“Hey, you guys!” The voice was Ginny’s. Patrick was halfway along the plank when she appeared on the shore on my side of the falls. He faltered, tipping backward, then forward, making circles in the air with his arms. Ginny and I sucked in air. Patrick caught his balance. Without taking his eyes off Ginny, he straightened his shoulders, his arms graceful as a dancer’s, and – placing one foot in front of the other – increased his speed until, with a flying leap, he cleared the chain with the danger sign. Superman had landed. That’s what it looked like, anyway.

“Holy!” Ginny said, her eyes all round and admiring. My heart had stopped for a moment but it started up again.

“You’re such a show-­off, Patrick,” was all I said.

He put his hands in his pockets and strolled away whistling.

Ginny looked as if she were melting away. She had a thing about Patrick. I ­don’t know why. He made rude noises; he swore; he insisted he was right even when he was wrong. He ­wasn’t often wrong, I had to admit. For a boy he was very intelligent. Talented, too, according to his teachers. He could draw and paint pictures better than anyone else in town, not that I cared. I had a talent or two of my own. Probably. Anyway, Patrick Connor was considered a regular Vincent van Gogh. With two ears. Every­­one in town said so.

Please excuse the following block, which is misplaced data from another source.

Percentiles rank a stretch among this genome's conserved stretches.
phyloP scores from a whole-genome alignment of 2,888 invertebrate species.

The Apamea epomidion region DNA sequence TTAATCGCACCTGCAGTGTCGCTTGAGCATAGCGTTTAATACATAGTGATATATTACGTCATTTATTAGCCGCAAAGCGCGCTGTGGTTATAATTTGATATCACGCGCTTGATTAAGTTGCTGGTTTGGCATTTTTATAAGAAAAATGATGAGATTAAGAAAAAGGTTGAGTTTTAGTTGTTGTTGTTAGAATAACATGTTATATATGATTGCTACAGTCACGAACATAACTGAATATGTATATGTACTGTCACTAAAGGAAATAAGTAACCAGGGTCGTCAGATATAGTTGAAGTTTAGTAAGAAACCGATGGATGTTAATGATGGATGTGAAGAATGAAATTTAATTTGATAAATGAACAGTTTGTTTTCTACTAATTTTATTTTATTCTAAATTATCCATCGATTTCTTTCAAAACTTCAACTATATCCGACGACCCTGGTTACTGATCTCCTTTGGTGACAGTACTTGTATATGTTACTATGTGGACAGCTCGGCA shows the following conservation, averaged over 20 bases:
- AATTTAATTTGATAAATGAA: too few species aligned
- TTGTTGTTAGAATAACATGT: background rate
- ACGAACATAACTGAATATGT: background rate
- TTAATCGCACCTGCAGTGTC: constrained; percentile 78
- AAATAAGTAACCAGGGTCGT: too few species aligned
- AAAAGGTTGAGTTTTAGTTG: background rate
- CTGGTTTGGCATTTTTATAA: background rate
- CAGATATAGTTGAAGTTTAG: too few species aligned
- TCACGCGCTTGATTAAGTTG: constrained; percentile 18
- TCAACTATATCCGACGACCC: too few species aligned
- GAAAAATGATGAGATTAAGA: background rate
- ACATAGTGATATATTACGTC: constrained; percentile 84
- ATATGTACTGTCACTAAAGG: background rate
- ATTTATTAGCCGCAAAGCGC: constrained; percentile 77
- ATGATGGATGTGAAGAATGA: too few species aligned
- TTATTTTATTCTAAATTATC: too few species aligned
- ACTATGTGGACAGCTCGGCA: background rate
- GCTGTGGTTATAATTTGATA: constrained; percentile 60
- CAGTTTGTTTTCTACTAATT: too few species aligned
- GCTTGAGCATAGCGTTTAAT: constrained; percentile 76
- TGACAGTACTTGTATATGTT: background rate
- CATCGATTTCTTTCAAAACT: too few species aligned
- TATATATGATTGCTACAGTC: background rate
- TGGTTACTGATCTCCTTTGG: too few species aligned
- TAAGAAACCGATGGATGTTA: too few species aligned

I flipped over into half a cartwheel and called Ginny. “Look at how far I can walk on my hands, Ginny. Hey, look. Patrick ­can’t go half this far.” But Ginny was still watching Patrick swagger along ahead of us.

What I like about Ginny is that independent streak her mother finds so unbecoming. She ­doesn’t think about things; she does them. Like tobogganing off Old Man Harkin’s garage roof last winter. She ­didn’t think about whether he’d be mad and chase her with part of an old eavestrough. She’s a good runner. What I ­don’t like about Ginny is the way she makes me feel invisible whenever Patrick is around. I’d like to put a question to her sometime. I’d say: If Patrick and I were in front of a firing squad and you had the power to save only one of us, who would you save? I know I’ll never ask her that, because I’d probably be crushed by her answer.

I was right side up again. Ginny and I scuffed along shoulder to shoulder, Ginny smiling, probably thinking about Patrick and herself. I ­wasn’t smiling, but I was thinking about Patrick and myself. And life.

I said, “I know why Patrick sets up dares. He likes to prove he’s a winner. I guess I only do it to keep up to him. Know what I mean, Ginny?”

“No,” said Ginny. She was still gazing at Patrick’s back, which was getting farther and farther ahead of us.

“I mean, sometimes I think I’m only here because Patrick’s here, that maybe without him I’m not even a person. Know what I mean?”

Ginny shook her head. “No,” she said. Patrick turned the corner and was out of sight now.

“Look at it this way. I feel that if Patrick disappeared, I’d disappear too. Now do you know what I mean?” I looked hopefully at her, coming around to stand right in front of her.

“Keely,” she said, “sometimes you’re such a bore.” That was Ginny’s word that summer, the summer of 1946.

So maybe I am a bore. At least she ­didn’t say I was a screwball. Often people did.